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Unity Music Festival returns to live performances

One of Saskatchewan's longest running music festivals is back to in-person performances in their 96th year.

UNITY — A crescendo of celebratory songs of praise could be heard when it was announced the Unity Music Festival would be back for their 96th annual event, in person.

After a pandemic prescribed two-year, in-person hiatus, the UMF committee is preparing for live performances. Preparations for the festival include showcasing a multitude of music students from Unity and surrounding towns.

The 2022 festival will feature only one adjudicator, Gillian Rice.

UMF will run from April 5-6 with the final performance set for April 10 at the Unity Composite High School senior gym.

Because many participants had already prepared their numbers for the 2020 festival, and the sudden shutdown put on everything in the province eliminated their performance opportunity, an online/virtual festival was held. The online performances were well received with an expanded online audience anxious to experience anything outside of their in-home isolation. Performers did a great job of transitioning from stage and venue to the online platform.

Last year Unity Music Festival Association was also a virtual event as restrictions were not yet allowing in person performances.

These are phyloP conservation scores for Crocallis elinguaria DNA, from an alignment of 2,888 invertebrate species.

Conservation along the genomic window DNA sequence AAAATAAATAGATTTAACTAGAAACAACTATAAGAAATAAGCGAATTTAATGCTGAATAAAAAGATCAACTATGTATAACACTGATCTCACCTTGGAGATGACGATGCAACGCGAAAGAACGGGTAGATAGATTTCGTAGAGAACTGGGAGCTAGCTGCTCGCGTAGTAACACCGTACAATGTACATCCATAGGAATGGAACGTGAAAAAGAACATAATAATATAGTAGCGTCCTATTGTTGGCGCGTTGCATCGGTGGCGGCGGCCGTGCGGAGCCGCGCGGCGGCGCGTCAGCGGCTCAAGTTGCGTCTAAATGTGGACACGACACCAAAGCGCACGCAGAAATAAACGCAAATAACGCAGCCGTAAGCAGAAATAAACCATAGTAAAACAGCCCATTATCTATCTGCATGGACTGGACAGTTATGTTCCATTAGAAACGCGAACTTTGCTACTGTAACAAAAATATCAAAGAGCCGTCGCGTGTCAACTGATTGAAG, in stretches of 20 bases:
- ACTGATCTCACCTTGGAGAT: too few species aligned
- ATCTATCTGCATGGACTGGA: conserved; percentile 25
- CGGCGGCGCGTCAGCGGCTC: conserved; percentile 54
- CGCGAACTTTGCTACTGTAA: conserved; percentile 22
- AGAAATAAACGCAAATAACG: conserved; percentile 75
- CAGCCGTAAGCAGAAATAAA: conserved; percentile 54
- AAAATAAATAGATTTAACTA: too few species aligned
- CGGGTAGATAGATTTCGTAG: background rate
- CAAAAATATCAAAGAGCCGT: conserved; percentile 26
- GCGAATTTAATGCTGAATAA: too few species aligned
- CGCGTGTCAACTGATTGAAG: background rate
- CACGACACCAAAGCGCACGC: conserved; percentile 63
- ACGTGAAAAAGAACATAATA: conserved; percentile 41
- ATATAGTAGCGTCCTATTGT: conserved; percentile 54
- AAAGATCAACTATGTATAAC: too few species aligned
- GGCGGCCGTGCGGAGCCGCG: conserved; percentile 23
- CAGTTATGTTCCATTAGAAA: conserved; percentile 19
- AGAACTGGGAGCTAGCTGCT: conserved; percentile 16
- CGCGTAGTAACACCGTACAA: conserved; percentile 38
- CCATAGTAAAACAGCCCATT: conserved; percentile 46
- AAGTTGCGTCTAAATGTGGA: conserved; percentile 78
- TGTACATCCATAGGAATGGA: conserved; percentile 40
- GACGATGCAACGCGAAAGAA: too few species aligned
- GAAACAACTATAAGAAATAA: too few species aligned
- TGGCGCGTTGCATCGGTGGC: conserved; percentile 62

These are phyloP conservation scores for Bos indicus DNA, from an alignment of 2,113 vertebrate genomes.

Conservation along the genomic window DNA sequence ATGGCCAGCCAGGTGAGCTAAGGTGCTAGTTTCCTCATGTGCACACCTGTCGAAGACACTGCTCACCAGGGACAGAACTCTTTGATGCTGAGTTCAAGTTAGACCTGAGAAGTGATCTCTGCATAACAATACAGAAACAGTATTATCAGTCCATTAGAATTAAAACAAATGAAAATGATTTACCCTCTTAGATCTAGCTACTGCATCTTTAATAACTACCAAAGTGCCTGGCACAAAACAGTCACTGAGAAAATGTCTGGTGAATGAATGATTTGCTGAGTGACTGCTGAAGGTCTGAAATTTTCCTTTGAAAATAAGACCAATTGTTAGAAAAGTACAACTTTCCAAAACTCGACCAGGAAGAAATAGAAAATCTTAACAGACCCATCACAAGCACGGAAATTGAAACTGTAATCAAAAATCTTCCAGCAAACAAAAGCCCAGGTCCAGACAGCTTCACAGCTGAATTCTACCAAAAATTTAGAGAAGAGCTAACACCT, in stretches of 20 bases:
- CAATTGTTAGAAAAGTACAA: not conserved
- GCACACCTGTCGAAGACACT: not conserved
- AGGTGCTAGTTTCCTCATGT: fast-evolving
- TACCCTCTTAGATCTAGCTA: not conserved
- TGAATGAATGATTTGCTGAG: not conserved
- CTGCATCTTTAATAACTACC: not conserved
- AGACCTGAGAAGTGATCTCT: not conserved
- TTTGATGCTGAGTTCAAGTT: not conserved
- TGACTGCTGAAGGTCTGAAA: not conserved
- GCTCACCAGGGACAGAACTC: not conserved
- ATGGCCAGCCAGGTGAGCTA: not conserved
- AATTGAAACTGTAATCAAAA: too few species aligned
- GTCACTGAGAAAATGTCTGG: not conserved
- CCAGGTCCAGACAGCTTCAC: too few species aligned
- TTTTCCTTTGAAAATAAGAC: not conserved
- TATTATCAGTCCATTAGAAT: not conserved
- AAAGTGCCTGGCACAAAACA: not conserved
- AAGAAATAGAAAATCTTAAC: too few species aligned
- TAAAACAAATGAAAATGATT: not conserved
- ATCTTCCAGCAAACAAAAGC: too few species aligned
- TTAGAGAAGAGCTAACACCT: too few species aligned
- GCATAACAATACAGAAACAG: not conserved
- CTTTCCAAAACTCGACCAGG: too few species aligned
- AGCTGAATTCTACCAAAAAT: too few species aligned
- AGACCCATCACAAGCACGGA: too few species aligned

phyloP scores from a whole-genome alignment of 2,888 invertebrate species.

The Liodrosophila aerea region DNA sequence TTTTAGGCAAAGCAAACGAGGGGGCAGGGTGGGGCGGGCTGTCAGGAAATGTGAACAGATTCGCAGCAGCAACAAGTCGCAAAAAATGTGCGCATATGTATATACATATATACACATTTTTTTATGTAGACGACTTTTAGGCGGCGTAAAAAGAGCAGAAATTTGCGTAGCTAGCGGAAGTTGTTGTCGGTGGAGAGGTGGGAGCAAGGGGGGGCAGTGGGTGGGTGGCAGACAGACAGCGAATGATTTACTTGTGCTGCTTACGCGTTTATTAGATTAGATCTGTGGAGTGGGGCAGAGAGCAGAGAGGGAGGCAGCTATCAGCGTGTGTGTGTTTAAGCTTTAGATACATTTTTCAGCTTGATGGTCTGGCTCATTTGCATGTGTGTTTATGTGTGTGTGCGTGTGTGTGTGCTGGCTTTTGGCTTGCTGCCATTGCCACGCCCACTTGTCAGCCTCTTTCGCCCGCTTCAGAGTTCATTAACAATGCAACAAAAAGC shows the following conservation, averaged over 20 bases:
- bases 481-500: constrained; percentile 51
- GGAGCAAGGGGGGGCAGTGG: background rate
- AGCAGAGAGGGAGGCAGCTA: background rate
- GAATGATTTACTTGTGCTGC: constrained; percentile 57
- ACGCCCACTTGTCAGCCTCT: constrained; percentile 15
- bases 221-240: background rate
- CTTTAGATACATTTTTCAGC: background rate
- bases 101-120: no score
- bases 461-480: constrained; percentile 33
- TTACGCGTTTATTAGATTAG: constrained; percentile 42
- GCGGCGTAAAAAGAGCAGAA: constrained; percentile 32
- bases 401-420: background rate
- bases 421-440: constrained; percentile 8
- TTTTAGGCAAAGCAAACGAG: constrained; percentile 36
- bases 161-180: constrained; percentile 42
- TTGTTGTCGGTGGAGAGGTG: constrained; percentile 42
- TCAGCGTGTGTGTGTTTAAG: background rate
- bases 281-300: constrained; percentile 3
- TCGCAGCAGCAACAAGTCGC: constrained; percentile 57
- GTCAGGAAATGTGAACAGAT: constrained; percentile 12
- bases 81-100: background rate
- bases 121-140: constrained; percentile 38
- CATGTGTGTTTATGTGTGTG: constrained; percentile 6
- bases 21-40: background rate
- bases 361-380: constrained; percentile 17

The 2022 UMF will include vocal, musical theatre and speech arts taking place at Unity United Church. School performances will remain virtual. Instrument performances of piano, guitar, banjo and saxophone will also be part of this year’s festival and will be held at Unity Baptist Church.

See the advertisement in the March 25 issue of the Press-Herald for all the details.

Gillian Rice (Leson) was born and raised in small town Saskatchewan. She began piano and voice lessons at a young age with private music teachers. She has had various influences during her musical studies such as Dawn Hrykiw, Jean Laube, Carla Plosz, Diana Woolrich, Janice Elliot Denike, Thelma Gillis and Michelle Rivers.

She has entered many music competitions at local music festivals in the Parkland and Yorkton regions and has won numerous awards. In 2000 she was awarded first place for the Chopin class at the Provincial Music Festival and was also awarded a silver medal from the Royal Conservatory of Music for having the highest mark in Saskatchewan on a Grade 8 voice exam.

In the spring of 2011, Rice earned a Bachelor of Music in piano performance from the University of Saskatchewan. While at university, under the instruction of Professor Kathleen Solose, Rice performed with chamber ensembles, choirs, duos and as a soloist.

In 2007, she presented a paper at a conference commemorating Saskatchewan composer Murray Adaskin. Continuing her education in 2014, she attended the Vancouver International Song Institute. While in Vancouver she worked many musicians such as Rena Sharon, Laura Loewen, Terence Dawson, Cameron Stowe, Darryl Edwards and Michael McMahon .

Today, Rice is the owner/operator of Eighty-Eight Keys Music Studio where she teaches private piano and voice lessons. Her newest passion since the birth of her two children has become early childhood music. Most recently she has begun composing a series of lullabies which she sings to her boys at night.

Rice continues to spread her love of music where it all began for her, in her hometown of Canora.